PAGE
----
Stormy Monday (d. Mike Figgis) – Like Don Siegel’s The Killers and George Romero’s Creepshow, this film, just out from Arrow Video, features one of those casts the true looniness of which can only really be appreciated in retrospect. In this case, Mike Figgis’s debut feature (which is about gangsters and nightclubs and jazz and whatnot) we get a main cast comprised of Sean Bean, Melanie Griffith, Tommy Lee Jones, and Sting. For a moody 80s crime film, that bodes well, right? Or at least it bodes interesting. Right?
The guts of the plot are typical: Sting plays Finney, the strong-willed owner of a jazz club who, as the wearily satirical “America Week” gears up to begin in the English city of Newcastle, is soon being threatened and otherwise pressured to sell his business because of some criminal real estate something-or-other. Finney is tipped off that this is going to happen by Brendan (Bean), who overhears two guys talking about it while he’s out on a date with Kate (Griffith). She’s a waitress at another club, but also reluctantly uses her feminine wiles for mercenary purposes, at the behest of Cosmo(!), an American businessman who is really a gangster when you think about it, played by Jones. Finney fights back against physical threats, Brendan falls in love with Kate and finds himself caught in the middle of all this, Kate wants her freedom from Cosmo, and Cosmo wants to destroy all that is good in the name of America or whatever. Together, they rush towards a breathful anticlimax.
The film looks good. Roger Deakins shot it. All the performances are, you know, fine. Jones is full of the blank-faced tics that made so much of his early work hard for me to get behind, and Melanie Griffith still hadn’t quite learned how human beings speak. But Sting and Bean are good. The main problem for me, in addition to the fact that as a crime thriller, which Stormy Monday seems to think it is, I was never once compelled by anything that happened on screen or by the people doing them, which admittedly is hardly a frivolous complaint, is Figgis’s lame, limp-dick satire of America and capitalism. I’ve said before that I have many, many problems with satire as a comedic form, at least as its been practiced in my lifetime, because in satire all you have to do is plant a giant Pepsi bottle somewhere it doesn’t belong and suddenly you’ve make a “joke” which is not only “funny” but which also “says something.” Satire is revered, satirists are holy figures, yet somehow it takes no effort at all to make it or be one. No one expects more out of satire than a giant Pepsi bottle.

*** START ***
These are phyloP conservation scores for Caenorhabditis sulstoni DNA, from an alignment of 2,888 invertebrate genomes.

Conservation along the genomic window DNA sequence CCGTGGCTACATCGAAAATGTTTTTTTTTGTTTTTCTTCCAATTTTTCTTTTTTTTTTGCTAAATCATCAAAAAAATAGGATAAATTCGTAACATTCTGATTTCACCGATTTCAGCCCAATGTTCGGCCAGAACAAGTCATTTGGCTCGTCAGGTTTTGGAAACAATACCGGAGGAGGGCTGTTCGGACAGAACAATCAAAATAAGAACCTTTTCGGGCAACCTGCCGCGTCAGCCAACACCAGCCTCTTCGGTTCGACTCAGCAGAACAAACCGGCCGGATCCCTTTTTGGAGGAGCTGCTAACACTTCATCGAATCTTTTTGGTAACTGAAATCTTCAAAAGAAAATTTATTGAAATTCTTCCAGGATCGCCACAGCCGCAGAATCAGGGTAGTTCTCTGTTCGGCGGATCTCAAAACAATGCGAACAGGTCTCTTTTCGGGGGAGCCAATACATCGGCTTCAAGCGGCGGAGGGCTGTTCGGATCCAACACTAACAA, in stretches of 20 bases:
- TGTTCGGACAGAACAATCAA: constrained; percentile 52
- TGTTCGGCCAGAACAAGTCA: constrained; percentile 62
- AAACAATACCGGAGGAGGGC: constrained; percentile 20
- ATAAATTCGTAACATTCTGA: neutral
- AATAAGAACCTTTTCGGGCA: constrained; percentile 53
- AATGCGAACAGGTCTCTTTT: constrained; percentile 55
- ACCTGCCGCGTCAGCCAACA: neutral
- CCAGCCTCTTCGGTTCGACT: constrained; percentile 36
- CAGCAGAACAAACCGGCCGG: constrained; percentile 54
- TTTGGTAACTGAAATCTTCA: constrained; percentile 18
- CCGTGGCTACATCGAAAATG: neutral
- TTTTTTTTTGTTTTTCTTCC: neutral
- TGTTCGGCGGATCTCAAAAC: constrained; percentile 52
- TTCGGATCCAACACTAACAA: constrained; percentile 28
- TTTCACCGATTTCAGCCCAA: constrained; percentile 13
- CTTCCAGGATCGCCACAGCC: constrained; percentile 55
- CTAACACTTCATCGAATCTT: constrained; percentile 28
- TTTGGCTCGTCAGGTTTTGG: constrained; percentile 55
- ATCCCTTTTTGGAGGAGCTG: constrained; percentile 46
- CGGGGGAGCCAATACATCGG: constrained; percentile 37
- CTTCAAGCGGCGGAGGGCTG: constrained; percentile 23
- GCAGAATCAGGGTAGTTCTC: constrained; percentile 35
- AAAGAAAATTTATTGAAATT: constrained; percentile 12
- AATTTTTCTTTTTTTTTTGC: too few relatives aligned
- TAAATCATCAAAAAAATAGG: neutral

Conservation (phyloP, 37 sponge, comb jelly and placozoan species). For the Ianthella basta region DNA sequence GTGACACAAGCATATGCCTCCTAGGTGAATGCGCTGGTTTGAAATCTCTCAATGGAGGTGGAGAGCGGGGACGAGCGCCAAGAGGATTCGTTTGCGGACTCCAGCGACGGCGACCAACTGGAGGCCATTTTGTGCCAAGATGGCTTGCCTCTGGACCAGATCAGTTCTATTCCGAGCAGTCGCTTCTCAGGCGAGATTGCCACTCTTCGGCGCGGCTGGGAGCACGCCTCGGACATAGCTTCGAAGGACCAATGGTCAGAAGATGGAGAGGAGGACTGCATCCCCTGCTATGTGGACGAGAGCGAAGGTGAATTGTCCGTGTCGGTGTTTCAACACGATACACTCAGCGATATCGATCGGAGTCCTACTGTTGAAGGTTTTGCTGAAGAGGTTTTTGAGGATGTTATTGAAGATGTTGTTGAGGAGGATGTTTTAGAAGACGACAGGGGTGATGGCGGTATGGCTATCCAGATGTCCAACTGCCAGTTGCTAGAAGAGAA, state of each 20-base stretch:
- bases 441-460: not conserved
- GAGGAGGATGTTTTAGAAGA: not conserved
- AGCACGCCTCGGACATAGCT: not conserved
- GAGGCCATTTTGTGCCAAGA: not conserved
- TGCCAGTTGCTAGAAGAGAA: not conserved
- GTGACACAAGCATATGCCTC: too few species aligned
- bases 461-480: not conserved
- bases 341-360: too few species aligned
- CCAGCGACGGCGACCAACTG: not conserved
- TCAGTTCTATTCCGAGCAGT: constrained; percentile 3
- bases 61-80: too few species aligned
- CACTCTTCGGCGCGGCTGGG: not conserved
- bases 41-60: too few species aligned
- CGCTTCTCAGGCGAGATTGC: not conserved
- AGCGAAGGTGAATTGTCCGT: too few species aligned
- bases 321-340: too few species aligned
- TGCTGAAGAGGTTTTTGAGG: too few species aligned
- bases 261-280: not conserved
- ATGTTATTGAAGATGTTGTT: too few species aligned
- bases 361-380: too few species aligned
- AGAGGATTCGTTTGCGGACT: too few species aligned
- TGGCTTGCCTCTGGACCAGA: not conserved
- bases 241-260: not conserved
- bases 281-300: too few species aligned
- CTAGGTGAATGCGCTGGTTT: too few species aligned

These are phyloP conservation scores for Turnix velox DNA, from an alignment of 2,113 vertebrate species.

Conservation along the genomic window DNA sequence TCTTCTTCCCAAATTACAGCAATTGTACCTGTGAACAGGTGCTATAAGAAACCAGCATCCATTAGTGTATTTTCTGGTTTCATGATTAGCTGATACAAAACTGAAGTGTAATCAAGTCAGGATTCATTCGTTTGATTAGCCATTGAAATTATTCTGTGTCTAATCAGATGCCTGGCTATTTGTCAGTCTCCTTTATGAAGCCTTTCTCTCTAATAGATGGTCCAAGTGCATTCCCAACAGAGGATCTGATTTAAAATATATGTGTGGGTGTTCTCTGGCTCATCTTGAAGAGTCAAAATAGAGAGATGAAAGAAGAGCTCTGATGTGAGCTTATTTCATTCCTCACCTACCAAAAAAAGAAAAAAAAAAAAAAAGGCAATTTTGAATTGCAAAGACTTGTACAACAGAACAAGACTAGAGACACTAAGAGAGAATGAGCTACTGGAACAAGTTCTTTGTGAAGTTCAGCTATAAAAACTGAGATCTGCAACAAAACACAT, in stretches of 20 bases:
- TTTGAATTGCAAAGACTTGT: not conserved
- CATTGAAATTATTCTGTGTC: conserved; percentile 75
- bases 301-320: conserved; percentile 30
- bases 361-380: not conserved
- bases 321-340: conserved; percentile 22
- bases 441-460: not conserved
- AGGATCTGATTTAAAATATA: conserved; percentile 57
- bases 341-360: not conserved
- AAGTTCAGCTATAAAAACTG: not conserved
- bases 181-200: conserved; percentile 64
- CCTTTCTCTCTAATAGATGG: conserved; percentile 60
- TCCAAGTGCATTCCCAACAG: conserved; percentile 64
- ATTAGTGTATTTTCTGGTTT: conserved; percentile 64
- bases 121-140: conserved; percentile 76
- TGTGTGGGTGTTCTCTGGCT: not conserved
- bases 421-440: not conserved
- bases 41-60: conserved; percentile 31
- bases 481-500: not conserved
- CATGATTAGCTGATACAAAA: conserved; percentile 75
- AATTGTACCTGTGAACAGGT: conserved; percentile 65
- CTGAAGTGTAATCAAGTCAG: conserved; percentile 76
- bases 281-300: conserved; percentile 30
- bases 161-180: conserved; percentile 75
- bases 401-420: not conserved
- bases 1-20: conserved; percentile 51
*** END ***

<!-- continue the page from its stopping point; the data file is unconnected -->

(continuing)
Terror in a Texas Town (d. Joseph H. Lewis) – This 1958 Western, also just released by Arrow Video, has a few things in common with Stormy Monday. Here, a crooked businessman and extortionist named McNeil (Sebastian Cabot) pressures a Swedish immigrant (Ted Stanhope) to sell his farm, because McNeil knows there’s oil bubbling underneath the land. When the farmer refuses, McNeil’s hired gun Johnny Crale (Nedrick Young) murders him. Before McNeil can swoop in and buy up the rights, though, the farmer’s son George (Sterling Hayden) arrives in town, learns his father has been murdered, and begins a quest to find out why he was killed and who is responsible. His mission is somewhat hampered by the fact that the other farmers in town are frightened of McNeil, and so at times it seems as though, with the exception of Mirada (Victor Millan), his dad’s loyal friend, George is going it alone.
This obviously also calls to mind High Noon, which came out six years earlier and bore the same political subtext. Terror in a Texas Town was written by Dalton Trumbo, blacklisted and using the credited Ben Perry as his front, and so capitalism is condemned, and immigrants working the land are the victims as well as the heroes (here it parts ways with Stormy Monday, since in that film the foreigners (the Americans), are the whole problem). In other words, the politics are as up front here as they are in Stormy Monday. The difference is that the writing here is good, the draw of the story is primal, and his while Figgis wanted his individual shots to look good and hired the right guy to give him that, Joseph H. Lewis and his cinematographer Russell Harlan are concerned with their film looking good as shots and scenes move and flow into each other.
Even better, Lewis and Trumbo weren’t interested in stock heroes and villains. Or least, not exclusively. George and Mirada don’t have a lot of guilt to work through, apparently, and McNeil isn’t about to see the error of his ways. Johnny Crale, though, is another matter. Nedrick Young’s performance is top-notch, the best in a very well-acted film, and he has the most to work with. Early in the film, Young subtly lets on that his Crale, a prolific killer, has something going on inside him, related to how he’s chosen to earn his living. And it’s always there, manifesting in different ways. The moral and existential crisis that is roiling around inside Crale’s head and guts might bring out in him a sense of pity one day, and fuel his brutality the next. If he’s the Angel of Death, and his black clothes suggest that he might be, then he’s one who, if he’s not stopped, will soon suffer a complete psychotic breakdown, and bring everything and everyone down on his head.